Thank you for having me!
My name is Yamakasino. I was born in 1978 in Bielefeld (Germany) and have been living in Berlin for 20 years.
I love yoga, beach volleyball and spending time with friends. And coffee… and wine… oh there are so many beautiful things…
My photo work is mainly done in Europe, but I hope to expand my radius soon.
When was your first picture taken?
In 2014 I bought my first SLR camera and did mainly street photography.
In 2018 I came to architecture via minimal photography.
How do you put the person, place, or thing in front of the camera onto film, chip, or paper the way you want it to?
I work very intuitively and especially with my inner eye.
Since I for the minimal architecture series digitally post-process all images, I try to imagine already on my photo tours how the image will look later. I put a lot of effort into finding the right angle and cropping so that I have to crop the shot as little as possible later. I also pay close attention to surface textures, shadows and geometric shapes.
What photographers have influenced you, and how have they influenced the way you approach your subject?
Since I don’t come from a classical photography background, my work is less influenced by other photographers. I found my approach to art with about 12 years in graffiti and street art.
I loved the colors and contrasts, the freedom and speed with which the images are created. I sprayed commissioned works for private individuals, companies and public carriers already at the age of 15.
Here I acquired my understanding of colors, gradients, contrasts and image geometries.
These skills and the idea of making the world a bit more colorful and playful strongly influence my work today.
Photographically, I like Keunju Park, Paul Eis and George Byrne.
What exactly do you want to say with your photos, and how do you make your photos do that?
I am always looking for simplicity and beauty, where you may not expect it, or where you do not recognize it at first sight.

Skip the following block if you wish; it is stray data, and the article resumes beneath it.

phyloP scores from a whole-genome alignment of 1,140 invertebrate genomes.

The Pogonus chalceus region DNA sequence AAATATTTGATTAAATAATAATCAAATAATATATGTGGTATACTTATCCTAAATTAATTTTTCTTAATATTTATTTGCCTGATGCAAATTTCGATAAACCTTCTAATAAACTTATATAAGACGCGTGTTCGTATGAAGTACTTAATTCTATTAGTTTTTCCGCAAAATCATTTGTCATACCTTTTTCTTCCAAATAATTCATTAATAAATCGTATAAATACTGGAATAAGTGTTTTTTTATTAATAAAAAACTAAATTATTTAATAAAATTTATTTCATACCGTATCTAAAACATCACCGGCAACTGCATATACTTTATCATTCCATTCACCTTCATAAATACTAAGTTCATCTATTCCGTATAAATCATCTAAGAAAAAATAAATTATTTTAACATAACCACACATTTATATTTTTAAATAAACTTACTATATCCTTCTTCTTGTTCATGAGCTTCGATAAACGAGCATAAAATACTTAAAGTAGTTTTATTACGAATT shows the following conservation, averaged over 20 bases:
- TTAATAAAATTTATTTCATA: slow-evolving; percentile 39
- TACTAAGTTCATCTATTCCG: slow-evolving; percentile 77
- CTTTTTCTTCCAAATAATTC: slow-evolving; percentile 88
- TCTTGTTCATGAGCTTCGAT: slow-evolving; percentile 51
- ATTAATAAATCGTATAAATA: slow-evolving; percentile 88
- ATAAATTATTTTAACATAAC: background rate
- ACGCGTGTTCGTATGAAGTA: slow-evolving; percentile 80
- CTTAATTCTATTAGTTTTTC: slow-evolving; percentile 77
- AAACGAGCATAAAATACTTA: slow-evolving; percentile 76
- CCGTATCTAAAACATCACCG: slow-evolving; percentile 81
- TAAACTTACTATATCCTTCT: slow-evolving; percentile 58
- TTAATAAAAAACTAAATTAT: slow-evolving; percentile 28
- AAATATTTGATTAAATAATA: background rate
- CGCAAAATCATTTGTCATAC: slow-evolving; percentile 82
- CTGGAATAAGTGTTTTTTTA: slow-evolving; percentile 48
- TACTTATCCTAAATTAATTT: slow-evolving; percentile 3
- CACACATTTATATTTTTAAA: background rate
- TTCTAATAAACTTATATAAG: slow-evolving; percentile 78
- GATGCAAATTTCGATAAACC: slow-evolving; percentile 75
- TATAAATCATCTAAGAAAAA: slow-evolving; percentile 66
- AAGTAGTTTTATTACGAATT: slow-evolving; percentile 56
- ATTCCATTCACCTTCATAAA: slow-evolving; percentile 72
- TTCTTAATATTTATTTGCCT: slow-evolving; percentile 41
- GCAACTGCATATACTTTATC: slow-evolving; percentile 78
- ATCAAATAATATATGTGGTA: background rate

For example, because a beautiful geometric shape, a facade or a composition in the gray concrete is not noticeable. Or because the chaos, garbage and noise of a big city distract from it or obscure it.
Each image is an invitation to the viewer to change their own perspective and perhaps recognize and enjoy more beauty on the next walk through their city.
To achieve this, I digitally expose individual segments, facades or houses. I calm the sky, change surfaces, colors and contrasts. However, I always keep the geometric shapes of my motifs.
What photographic gears do you use to stay focused on what you do best when shooting?
I try to carry as little equipment around with me as possible, because I’m often on foot for a very long time and flexibility is required in the search for the right angle. Sometimes I have to climb or squeeze through narrow gaps.
That’s why I usually only use my camera (a Sony Alpha7 III with 28-70mm lens) and no other tools.
I work with Photoshop Elements, which is the inexpensive version of the pro software. It offers all the tools I need for editing.
Most of the time I work with the polygon lasso to precisely crop individual areas and then edit them.
What motivates you to continue taking pictures? Is it political, intellectual or emotional?
Definitely emotional. Both the long photo tours and the post-processing are an important part of my work and form a meditative character in their effect. During these processes I am exclusively in the moment. Completely focused, without any distractions – a wonderful feeling.
My goal is always to discover new things, to immerse myself in the world and find new ways to represent it artistically.
Current and Up and Coming Exhibitions
Jan21 – April26: Aufbauhaus, Berlin (Germany) “Minimal Architecture Part I”
Feb26 – April23: Kulturaggregat, Freiburg (Germany) “Urban Decollage & Minimal Architecture”
April28 – June01: RockPaper, Berlin (Germany) “Minimal Architecture Part II”
June10 – Sept09: Town Hall, Spenge (Germany) “Urban Decollage & Minimal architecture”